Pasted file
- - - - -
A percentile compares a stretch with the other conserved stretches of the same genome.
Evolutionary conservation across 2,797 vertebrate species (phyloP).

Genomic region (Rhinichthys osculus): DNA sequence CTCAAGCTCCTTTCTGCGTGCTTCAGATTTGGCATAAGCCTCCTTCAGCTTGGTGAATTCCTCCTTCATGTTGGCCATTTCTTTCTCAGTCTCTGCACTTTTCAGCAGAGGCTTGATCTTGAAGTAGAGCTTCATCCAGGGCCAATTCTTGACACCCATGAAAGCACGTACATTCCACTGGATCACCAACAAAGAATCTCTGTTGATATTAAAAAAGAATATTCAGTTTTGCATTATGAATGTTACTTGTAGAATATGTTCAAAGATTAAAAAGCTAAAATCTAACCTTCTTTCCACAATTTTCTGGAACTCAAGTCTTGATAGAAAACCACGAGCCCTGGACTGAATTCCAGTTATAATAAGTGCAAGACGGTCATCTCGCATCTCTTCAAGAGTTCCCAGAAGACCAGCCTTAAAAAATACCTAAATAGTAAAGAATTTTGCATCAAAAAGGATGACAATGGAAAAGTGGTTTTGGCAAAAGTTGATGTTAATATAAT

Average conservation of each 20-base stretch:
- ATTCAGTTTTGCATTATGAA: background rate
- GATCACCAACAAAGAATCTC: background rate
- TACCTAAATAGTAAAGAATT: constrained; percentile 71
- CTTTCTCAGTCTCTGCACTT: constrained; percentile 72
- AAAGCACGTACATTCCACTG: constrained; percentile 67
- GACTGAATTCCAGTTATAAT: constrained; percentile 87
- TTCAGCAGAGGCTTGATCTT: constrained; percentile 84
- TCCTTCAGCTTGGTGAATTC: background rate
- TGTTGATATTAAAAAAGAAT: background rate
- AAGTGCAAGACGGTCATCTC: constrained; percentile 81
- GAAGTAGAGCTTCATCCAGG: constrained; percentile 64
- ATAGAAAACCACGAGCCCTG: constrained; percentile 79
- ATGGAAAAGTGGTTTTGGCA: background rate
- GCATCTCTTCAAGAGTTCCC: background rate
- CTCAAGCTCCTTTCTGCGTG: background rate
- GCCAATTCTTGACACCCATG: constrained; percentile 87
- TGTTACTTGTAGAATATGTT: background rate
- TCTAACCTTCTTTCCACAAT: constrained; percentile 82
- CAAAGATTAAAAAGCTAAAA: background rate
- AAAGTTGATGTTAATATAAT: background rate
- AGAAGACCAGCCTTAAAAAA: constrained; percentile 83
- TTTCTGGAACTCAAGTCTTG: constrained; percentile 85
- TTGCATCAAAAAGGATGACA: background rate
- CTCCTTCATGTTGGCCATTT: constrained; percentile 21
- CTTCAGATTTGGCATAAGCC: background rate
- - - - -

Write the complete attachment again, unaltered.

A percentile compares a stretch with the other conserved stretches of the same genome.
Evolutionary conservation across 2,797 vertebrate species (phyloP).

Genomic region (Rhinichthys osculus): DNA sequence CTCAAGCTCCTTTCTGCGTGCTTCAGATTTGGCATAAGCCTCCTTCAGCTTGGTGAATTCCTCCTTCATGTTGGCCATTTCTTTCTCAGTCTCTGCACTTTTCAGCAGAGGCTTGATCTTGAAGTAGAGCTTCATCCAGGGCCAATTCTTGACACCCATGAAAGCACGTACATTCCACTGGATCACCAACAAAGAATCTCTGTTGATATTAAAAAAGAATATTCAGTTTTGCATTATGAATGTTACTTGTAGAATATGTTCAAAGATTAAAAAGCTAAAATCTAACCTTCTTTCCACAATTTTCTGGAACTCAAGTCTTGATAGAAAACCACGAGCCCTGGACTGAATTCCAGTTATAATAAGTGCAAGACGGTCATCTCGCATCTCTTCAAGAGTTCCCAGAAGACCAGCCTTAAAAAATACCTAAATAGTAAAGAATTTTGCATCAAAAAGGATGACAATGGAAAAGTGGTTTTGGCAAAAGTTGATGTTAATATAAT

Average conservation of each 20-base stretch:
- ATTCAGTTTTGCATTATGAA: background rate
- GATCACCAACAAAGAATCTC: background rate
- TACCTAAATAGTAAAGAATT: constrained; percentile 71
- CTTTCTCAGTCTCTGCACTT: constrained; percentile 72
- AAAGCACGTACATTCCACTG: constrained; percentile 67
- GACTGAATTCCAGTTATAAT: constrained; percentile 87
- TTCAGCAGAGGCTTGATCTT: constrained; percentile 84
- TCCTTCAGCTTGGTGAATTC: background rate
- TGTTGATATTAAAAAAGAAT: background rate
- AAGTGCAAGACGGTCATCTC: constrained; percentile 81
- GAAGTAGAGCTTCATCCAGG: constrained; percentile 64
- ATAGAAAACCACGAGCCCTG: constrained; percentile 79
- ATGGAAAAGTGGTTTTGGCA: background rate
- GCATCTCTTCAAGAGTTCCC: background rate
- CTCAAGCTCCTTTCTGCGTG: background rate
- GCCAATTCTTGACACCCATG: constrained; percentile 87
- TGTTACTTGTAGAATATGTT: background rate
- TCTAACCTTCTTTCCACAAT: constrained; percentile 82
- CAAAGATTAAAAAGCTAAAA: background rate
- AAAGTTGATGTTAATATAAT: background rate
- AGAAGACCAGCCTTAAAAAA: constrained; percentile 83
- TTTCTGGAACTCAAGTCTTG: constrained; percentile 85
- TTGCATCAAAAAGGATGACA: background rate
- CTCCTTCATGTTGGCCATTT: constrained; percentile 21
- CTTCAGATTTGGCATAAGCC: background rate